The Dos and Don’ts of Dining Out With Kids

Is your family restaurant ready? Master the art of dining out with kids at a sit-down eatery with planning, well-considered restrictions and common sense.

Dos and don'ts of dining out with kids

“A night out? No problem,” I thought when my husband proposed that we take our then 6-month-old daughter out for her first dinner at a local restaurant. At the time, the concept of dining out with kids seemed pretty doable.

For the most part, our daughter ate, slept and needed the occasional diaper change – nothing that would prevent us from enjoying our dinner, I figured. But we didn’t get to the restaurant until later than we expected – it was bedtime (mistake No. 1). Then I skipped a feeding because we had to wait for a table (mistake No. 2).

By the time we were finally seated, our normally serene baby was starting to fuss and make little fists to express her frustration. Even the loud crowd of other diners couldn’t keep masking her cries.

I did what I could to keep her content. I rushed my daughter through a bottle after we ordered our meal to keep her calm (big mistake No. 3). After which she promptly started crying more shrilly, burped and spit up what she’d eaten.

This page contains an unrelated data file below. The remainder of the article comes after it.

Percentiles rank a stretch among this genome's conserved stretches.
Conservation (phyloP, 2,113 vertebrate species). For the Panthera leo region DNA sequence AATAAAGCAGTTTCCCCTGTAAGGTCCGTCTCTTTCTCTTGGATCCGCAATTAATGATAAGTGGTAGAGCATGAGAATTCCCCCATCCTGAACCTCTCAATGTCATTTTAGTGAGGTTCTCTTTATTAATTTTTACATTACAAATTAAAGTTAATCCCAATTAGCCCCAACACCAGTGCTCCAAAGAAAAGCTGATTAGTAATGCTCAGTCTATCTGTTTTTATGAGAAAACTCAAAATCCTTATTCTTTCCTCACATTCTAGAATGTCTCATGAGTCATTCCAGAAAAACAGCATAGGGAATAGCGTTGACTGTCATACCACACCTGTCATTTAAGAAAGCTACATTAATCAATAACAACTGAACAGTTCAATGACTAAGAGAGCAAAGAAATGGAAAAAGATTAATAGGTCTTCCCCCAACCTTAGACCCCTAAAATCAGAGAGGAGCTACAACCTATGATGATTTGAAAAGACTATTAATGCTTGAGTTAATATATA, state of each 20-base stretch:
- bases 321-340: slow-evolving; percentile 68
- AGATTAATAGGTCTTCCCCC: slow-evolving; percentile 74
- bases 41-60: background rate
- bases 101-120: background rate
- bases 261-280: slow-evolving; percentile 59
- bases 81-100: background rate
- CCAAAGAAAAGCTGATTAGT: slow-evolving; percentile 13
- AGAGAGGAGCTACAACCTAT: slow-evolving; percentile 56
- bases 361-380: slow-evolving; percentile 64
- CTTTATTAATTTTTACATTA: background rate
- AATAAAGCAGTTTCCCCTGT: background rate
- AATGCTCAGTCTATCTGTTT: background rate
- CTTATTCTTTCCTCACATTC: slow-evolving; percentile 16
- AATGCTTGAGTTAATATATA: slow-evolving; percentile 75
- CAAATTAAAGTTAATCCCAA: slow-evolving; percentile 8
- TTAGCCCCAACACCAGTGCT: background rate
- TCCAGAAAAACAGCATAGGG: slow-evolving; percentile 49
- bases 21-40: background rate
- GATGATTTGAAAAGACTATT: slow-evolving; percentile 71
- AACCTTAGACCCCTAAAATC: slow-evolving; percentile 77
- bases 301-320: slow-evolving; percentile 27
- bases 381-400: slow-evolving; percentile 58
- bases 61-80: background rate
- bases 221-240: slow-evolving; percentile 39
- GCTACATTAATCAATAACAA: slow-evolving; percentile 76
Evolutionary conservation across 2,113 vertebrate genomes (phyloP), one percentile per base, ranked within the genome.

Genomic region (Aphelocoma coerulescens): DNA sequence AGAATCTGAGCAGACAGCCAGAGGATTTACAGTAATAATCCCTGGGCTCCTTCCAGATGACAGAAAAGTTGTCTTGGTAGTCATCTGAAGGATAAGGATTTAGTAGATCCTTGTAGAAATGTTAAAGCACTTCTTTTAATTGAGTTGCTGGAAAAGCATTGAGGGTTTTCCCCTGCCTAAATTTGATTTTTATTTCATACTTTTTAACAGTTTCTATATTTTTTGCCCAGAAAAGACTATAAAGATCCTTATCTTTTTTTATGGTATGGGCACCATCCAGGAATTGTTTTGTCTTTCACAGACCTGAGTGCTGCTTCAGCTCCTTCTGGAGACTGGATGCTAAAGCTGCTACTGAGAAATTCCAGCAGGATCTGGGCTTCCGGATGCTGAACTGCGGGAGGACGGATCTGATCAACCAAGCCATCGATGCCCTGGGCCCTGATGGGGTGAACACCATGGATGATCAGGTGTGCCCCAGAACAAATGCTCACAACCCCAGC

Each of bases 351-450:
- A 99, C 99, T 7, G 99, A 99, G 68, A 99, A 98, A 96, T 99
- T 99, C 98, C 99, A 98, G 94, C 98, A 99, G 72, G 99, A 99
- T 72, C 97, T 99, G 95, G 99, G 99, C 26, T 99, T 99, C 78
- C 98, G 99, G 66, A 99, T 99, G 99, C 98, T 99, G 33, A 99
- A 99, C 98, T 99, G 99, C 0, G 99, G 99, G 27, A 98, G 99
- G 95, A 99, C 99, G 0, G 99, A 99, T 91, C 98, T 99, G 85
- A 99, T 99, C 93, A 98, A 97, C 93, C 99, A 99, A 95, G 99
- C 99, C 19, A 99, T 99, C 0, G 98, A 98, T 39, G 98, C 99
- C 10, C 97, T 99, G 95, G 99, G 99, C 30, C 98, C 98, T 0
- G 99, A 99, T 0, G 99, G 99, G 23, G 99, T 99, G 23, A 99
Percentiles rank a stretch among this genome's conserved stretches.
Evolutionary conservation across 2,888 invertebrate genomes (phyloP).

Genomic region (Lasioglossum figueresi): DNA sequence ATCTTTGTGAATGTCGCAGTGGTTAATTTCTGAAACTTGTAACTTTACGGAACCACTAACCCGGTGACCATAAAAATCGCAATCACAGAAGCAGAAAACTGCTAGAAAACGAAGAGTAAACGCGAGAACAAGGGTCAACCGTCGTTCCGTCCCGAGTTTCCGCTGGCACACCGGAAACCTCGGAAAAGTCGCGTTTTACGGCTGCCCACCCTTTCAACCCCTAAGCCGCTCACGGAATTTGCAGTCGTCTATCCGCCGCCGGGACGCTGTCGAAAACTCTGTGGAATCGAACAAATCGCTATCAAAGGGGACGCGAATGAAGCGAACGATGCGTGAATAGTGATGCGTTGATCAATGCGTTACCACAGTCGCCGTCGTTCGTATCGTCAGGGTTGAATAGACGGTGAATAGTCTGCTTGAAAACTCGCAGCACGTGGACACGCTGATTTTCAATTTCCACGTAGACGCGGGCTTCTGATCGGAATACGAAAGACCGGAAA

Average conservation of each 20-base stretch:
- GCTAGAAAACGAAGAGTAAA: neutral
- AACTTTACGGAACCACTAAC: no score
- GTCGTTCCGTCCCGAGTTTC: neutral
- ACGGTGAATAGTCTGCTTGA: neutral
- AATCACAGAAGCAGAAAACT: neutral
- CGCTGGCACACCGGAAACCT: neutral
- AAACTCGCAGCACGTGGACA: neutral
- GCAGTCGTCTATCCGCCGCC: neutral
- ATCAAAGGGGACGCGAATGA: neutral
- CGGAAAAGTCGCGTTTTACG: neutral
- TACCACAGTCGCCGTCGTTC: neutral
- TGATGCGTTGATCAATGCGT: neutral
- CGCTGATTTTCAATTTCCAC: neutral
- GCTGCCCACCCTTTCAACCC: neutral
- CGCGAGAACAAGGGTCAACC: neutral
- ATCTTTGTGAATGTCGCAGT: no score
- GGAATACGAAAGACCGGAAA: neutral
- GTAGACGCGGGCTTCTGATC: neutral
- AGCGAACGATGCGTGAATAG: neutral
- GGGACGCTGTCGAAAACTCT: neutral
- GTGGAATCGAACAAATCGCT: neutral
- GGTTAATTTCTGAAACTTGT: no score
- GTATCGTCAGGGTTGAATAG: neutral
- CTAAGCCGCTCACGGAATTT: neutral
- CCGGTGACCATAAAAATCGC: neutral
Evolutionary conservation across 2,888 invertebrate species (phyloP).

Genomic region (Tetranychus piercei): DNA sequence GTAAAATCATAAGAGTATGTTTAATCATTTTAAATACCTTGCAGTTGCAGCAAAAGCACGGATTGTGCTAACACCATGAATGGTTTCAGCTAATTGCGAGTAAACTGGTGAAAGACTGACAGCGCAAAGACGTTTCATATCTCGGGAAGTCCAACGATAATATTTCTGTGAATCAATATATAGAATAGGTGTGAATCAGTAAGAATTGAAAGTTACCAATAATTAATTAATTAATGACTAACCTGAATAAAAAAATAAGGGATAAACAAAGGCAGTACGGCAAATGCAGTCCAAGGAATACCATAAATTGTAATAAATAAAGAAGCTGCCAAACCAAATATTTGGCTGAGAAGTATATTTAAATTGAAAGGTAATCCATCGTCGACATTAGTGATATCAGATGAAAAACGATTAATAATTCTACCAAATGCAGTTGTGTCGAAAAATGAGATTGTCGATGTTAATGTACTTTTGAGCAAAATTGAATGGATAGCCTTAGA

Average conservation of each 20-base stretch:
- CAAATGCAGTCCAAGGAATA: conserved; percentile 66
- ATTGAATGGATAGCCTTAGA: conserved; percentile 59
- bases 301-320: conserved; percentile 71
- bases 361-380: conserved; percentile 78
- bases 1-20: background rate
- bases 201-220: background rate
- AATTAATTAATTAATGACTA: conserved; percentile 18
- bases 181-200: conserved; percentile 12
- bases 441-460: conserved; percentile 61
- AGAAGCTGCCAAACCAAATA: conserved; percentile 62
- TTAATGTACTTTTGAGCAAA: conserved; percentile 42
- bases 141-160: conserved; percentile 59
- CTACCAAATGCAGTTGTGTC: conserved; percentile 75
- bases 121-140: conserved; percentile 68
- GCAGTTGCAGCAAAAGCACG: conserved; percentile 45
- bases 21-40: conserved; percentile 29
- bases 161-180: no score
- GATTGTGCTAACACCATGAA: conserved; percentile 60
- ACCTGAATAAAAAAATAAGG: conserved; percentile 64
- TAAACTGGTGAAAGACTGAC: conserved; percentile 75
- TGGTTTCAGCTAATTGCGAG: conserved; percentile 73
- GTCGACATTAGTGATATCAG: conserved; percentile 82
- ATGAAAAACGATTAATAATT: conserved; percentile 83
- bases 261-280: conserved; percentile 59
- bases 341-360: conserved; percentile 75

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Of course, most of the other patrons were staring in our direction when she had this final meltdown. I was near tears, while my husband was still trying to keep her happy with various finger toys we’d brought. The waiter checked to see if there was anything he could do to help, but we knew we’d made one mistake too many.

We asked to have our food to go, which the waiter eagerly agreed to do. My daughter fell asleep in the car on the way home; my husband and I ate soggy burgers and limp fries later that night after tucking our daughter into her crib.

Dining out with kids doesn’t have to be a disaster, though (for you or the other diners!). We learned that if we followed a few simple rules, we could avoid complete mealtime meltdowns with our daughter and, later, her younger siblings.

Eager to eat out more often with your kids? Keep these guidelines in mind. Better yet, add a few of your own rules to personalize the list for your crew. (And go ahead and add them to the comments below!)

DO call ahead.

I’m not talking reservations here. You might have heard about a trendy new restaurant in Ferndale or a tucked-away eatery in Ann Arbor. Before you head out to the restaurant, call to make sure that it’s kid-friendly.

“We field calls all the time about the dress code and whether children are welcome,” says Ryan Yaquinto, manager of Compari’s on the Park Italian restaurant and neighboring Fiamma Grille and The Sardine Room, all in Plymouth. Compari’s, for example, caters to a variety of diners, including families, while Fiamma is more for just adults, notes Yaquinto.

While you might gather the distinction by looking at each restaurant’s website, it’s always good to ask.

DON’T go to a fine dining establishment with young kids.